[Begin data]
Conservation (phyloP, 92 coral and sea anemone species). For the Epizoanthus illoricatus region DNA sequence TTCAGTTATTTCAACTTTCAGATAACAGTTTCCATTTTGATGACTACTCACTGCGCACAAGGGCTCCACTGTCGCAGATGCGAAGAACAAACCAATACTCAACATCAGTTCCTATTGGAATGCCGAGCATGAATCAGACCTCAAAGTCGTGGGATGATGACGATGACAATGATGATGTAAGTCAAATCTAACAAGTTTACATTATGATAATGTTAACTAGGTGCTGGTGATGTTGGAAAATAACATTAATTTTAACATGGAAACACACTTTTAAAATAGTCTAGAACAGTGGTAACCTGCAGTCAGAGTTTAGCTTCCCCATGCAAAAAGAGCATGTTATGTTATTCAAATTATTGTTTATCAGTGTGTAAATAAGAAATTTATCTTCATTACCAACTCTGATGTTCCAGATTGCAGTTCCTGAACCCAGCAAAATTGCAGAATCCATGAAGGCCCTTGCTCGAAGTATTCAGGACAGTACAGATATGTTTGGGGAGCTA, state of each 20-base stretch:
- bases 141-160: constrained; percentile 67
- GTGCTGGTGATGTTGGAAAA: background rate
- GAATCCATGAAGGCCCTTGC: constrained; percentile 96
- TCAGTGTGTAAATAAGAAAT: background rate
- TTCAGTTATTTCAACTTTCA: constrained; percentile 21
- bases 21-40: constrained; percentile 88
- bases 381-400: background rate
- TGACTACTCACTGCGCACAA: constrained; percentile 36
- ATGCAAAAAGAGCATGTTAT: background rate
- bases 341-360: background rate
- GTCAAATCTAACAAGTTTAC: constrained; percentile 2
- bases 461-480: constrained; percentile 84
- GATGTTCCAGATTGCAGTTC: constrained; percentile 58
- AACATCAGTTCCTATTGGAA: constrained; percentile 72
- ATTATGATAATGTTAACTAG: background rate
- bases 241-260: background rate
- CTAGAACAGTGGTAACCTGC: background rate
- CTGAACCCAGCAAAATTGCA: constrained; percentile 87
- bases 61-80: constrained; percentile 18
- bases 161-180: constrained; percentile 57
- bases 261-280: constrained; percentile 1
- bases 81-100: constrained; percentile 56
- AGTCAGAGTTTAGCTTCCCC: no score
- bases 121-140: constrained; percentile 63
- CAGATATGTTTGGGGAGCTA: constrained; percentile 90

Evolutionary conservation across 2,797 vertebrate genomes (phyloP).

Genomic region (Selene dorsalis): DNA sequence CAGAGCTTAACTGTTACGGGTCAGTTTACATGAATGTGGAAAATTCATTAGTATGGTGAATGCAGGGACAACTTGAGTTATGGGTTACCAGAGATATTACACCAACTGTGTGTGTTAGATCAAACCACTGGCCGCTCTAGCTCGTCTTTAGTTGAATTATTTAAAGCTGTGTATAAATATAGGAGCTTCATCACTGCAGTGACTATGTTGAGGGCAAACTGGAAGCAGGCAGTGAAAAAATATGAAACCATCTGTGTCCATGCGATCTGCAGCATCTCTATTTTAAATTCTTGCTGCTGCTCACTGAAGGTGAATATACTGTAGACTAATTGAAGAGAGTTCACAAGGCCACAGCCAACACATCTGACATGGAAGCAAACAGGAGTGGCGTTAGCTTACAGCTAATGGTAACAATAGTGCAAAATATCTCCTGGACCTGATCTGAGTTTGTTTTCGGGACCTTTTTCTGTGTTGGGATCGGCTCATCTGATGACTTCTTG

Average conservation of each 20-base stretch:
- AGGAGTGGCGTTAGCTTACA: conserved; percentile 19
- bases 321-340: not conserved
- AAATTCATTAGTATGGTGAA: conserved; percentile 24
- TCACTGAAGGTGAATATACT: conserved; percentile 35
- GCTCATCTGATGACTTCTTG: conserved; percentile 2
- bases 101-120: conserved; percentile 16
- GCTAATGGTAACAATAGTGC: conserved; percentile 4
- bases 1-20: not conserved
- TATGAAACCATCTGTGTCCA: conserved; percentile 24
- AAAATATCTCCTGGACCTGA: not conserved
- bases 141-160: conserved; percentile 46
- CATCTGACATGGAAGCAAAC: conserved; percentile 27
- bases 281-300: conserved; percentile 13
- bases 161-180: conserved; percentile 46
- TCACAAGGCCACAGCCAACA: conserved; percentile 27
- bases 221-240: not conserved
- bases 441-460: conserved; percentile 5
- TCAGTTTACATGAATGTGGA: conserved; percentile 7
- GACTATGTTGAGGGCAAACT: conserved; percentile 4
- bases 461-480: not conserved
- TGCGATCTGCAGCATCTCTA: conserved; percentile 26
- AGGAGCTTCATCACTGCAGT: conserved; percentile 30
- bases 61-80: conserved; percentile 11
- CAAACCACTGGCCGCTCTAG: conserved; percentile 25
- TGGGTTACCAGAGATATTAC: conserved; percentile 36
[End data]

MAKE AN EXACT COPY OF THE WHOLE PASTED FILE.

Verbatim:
Conservation (phyloP, 92 coral and sea anemone species). For the Epizoanthus illoricatus region DNA sequence TTCAGTTATTTCAACTTTCAGATAACAGTTTCCATTTTGATGACTACTCACTGCGCACAAGGGCTCCACTGTCGCAGATGCGAAGAACAAACCAATACTCAACATCAGTTCCTATTGGAATGCCGAGCATGAATCAGACCTCAAAGTCGTGGGATGATGACGATGACAATGATGATGTAAGTCAAATCTAACAAGTTTACATTATGATAATGTTAACTAGGTGCTGGTGATGTTGGAAAATAACATTAATTTTAACATGGAAACACACTTTTAAAATAGTCTAGAACAGTGGTAACCTGCAGTCAGAGTTTAGCTTCCCCATGCAAAAAGAGCATGTTATGTTATTCAAATTATTGTTTATCAGTGTGTAAATAAGAAATTTATCTTCATTACCAACTCTGATGTTCCAGATTGCAGTTCCTGAACCCAGCAAAATTGCAGAATCCATGAAGGCCCTTGCTCGAAGTATTCAGGACAGTACAGATATGTTTGGGGAGCTA, state of each 20-base stretch:
- bases 141-160: constrained; percentile 67
- GTGCTGGTGATGTTGGAAAA: background rate
- GAATCCATGAAGGCCCTTGC: constrained; percentile 96
- TCAGTGTGTAAATAAGAAAT: background rate
- TTCAGTTATTTCAACTTTCA: constrained; percentile 21
- bases 21-40: constrained; percentile 88
- bases 381-400: background rate
- TGACTACTCACTGCGCACAA: constrained; percentile 36
- ATGCAAAAAGAGCATGTTAT: background rate
- bases 341-360: background rate
- GTCAAATCTAACAAGTTTAC: constrained; percentile 2
- bases 461-480: constrained; percentile 84
- GATGTTCCAGATTGCAGTTC: constrained; percentile 58
- AACATCAGTTCCTATTGGAA: constrained; percentile 72
- ATTATGATAATGTTAACTAG: background rate
- bases 241-260: background rate
- CTAGAACAGTGGTAACCTGC: background rate
- CTGAACCCAGCAAAATTGCA: constrained; percentile 87
- bases 61-80: constrained; percentile 18
- bases 161-180: constrained; percentile 57
- bases 261-280: constrained; percentile 1
- bases 81-100: constrained; percentile 56
- AGTCAGAGTTTAGCTTCCCC: no score
- bases 121-140: constrained; percentile 63
- CAGATATGTTTGGGGAGCTA: constrained; percentile 90

Evolutionary conservation across 2,797 vertebrate genomes (phyloP).

Genomic region (Selene dorsalis): DNA sequence CAGAGCTTAACTGTTACGGGTCAGTTTACATGAATGTGGAAAATTCATTAGTATGGTGAATGCAGGGACAACTTGAGTTATGGGTTACCAGAGATATTACACCAACTGTGTGTGTTAGATCAAACCACTGGCCGCTCTAGCTCGTCTTTAGTTGAATTATTTAAAGCTGTGTATAAATATAGGAGCTTCATCACTGCAGTGACTATGTTGAGGGCAAACTGGAAGCAGGCAGTGAAAAAATATGAAACCATCTGTGTCCATGCGATCTGCAGCATCTCTATTTTAAATTCTTGCTGCTGCTCACTGAAGGTGAATATACTGTAGACTAATTGAAGAGAGTTCACAAGGCCACAGCCAACACATCTGACATGGAAGCAAACAGGAGTGGCGTTAGCTTACAGCTAATGGTAACAATAGTGCAAAATATCTCCTGGACCTGATCTGAGTTTGTTTTCGGGACCTTTTTCTGTGTTGGGATCGGCTCATCTGATGACTTCTTG

Average conservation of each 20-base stretch:
- AGGAGTGGCGTTAGCTTACA: conserved; percentile 19
- bases 321-340: not conserved
- AAATTCATTAGTATGGTGAA: conserved; percentile 24
- TCACTGAAGGTGAATATACT: conserved; percentile 35
- GCTCATCTGATGACTTCTTG: conserved; percentile 2
- bases 101-120: conserved; percentile 16
- GCTAATGGTAACAATAGTGC: conserved; percentile 4
- bases 1-20: not conserved
- TATGAAACCATCTGTGTCCA: conserved; percentile 24
- AAAATATCTCCTGGACCTGA: not conserved
- bases 141-160: conserved; percentile 46
- CATCTGACATGGAAGCAAAC: conserved; percentile 27
- bases 281-300: conserved; percentile 13
- bases 161-180: conserved; percentile 46
- TCACAAGGCCACAGCCAACA: conserved; percentile 27
- bases 221-240: not conserved
- bases 441-460: conserved; percentile 5
- TCAGTTTACATGAATGTGGA: conserved; percentile 7
- GACTATGTTGAGGGCAAACT: conserved; percentile 4
- bases 461-480: not conserved
- TGCGATCTGCAGCATCTCTA: conserved; percentile 26
- AGGAGCTTCATCACTGCAGT: conserved; percentile 30
- bases 61-80: conserved; percentile 11
- CAAACCACTGGCCGCTCTAG: conserved; percentile 25
- TGGGTTACCAGAGATATTAC: conserved; percentile 36